4. Use your right foot as lightly as possible on the accelerator – The greatest fuel waster while driving is rapid acceleration. From a standstill or when rolling, accelerate GENTLY up to your desired speed and change up to the next higher gear as soon as reasonably possible. Always use the highest reasonable gear for your speed. Generally speaking, the lower the engine revs the more fuel efficiently it is running.
5. If your vehicle has one, display your vehicle’s trip fuel consumption meter every time you drive and you’ll be surprised at the positive impact it has on your driving style and fuel consumption.
6. Use your right foot as lightly as possible on the brakes – If you have to apply the brakes hard at any time while you’re driving, then you are not using your powers of anticipation and your vehicle is wasting fuel. Applying the brakes hard merely converts all that expensively fuelled momentum into heating your car’s brake disks. What a waste! Keep an eye well ahead while you are driving and take your foot off the accelerator AS SOON as it appears that you may have to slow down or stop. Rather apply the brakes gently, and coast slowly up to the obstruction. The traffic lights will turn green again or the obstruction may clear and you can continue without having to waste fuel accelerating from a standstill.
7. Load your vehicle as lightly as possible – Every kilo of weight in your vehicle has to be accelerated and decelerated every time you use your right foot so don’t carry around any unnecessary load.
8. Check your tyre pressures regularly – If your tyres are under-inflated, your vehicle has to work that much harder to spin the wheels. The friction caused by these soft tyres could be significantly increasing your fuel consumption. Not to mention the premature tread wear that will cost you serious money sooner rather than later. If you’d like to test this for yourself just try cycling a bicycle with under inflated tyres compared to one with correctly inflated tyres.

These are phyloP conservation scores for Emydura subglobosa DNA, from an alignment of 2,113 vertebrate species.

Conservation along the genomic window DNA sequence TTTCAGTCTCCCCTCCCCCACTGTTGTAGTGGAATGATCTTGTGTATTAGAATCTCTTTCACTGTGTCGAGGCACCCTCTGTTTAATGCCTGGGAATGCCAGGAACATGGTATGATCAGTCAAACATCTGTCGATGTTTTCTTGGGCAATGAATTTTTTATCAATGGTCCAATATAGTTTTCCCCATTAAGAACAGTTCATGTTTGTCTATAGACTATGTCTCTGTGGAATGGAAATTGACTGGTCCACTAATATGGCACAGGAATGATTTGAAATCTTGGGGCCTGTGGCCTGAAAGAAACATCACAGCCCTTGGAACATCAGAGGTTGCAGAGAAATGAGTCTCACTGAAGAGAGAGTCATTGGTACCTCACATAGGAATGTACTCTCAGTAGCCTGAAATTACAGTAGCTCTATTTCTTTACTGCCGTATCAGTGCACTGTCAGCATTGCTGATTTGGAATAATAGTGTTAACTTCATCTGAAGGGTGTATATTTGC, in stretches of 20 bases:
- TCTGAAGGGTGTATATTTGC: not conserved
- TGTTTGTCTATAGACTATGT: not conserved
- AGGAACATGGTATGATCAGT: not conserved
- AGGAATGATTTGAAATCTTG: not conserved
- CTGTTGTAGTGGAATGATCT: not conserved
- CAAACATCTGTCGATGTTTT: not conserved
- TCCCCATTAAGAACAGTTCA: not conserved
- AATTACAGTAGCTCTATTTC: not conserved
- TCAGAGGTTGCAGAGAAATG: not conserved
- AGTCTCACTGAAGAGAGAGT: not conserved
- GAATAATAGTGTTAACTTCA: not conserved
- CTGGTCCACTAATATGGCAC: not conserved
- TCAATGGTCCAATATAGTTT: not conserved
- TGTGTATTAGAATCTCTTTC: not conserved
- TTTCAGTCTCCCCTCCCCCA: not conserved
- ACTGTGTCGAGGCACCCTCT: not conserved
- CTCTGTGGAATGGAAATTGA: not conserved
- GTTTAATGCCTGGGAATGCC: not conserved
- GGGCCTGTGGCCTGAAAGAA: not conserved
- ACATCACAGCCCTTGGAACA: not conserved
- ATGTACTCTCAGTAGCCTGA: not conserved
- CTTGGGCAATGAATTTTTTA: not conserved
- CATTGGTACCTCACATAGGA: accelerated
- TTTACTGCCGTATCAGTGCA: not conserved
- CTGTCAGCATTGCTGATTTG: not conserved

9. Have your vehicle’s wheel alignment checked regularly – Poor wheel alignment not only wears your vehicles tires unnecessarily but adds extra rolling resistance to your vehicle, unnecessarily increasing fuel consumption.
10. Reduce wind resistance – Do you ever go on a long trip and stack luggage on the roof of your vehicle? These bulky items can increase your fuel consumption by up to 5%. Instead of putting your bags straight onto the roof rack, try using an aerodynamic roof box for storage. Hard aerodynamic hard roof box models offer a sleek shaped storage bin that keeps wind resistance to a minimum. You can reduce fuel consumption by completely removing the box and roof rack from your vehicle when you don't need to use it. Even though they are aerodynamic, these roof boxes are only completely drag-proof when they're off the vehicle.
11. Truck/Bakkie/LDV owners – Adding a hard or soft tonneau cover over the load bay of your truck prevents airflow against the tailgate that will give you an immediate 5% to 10% improvement in fuel consumption, to say nothing of the extra security.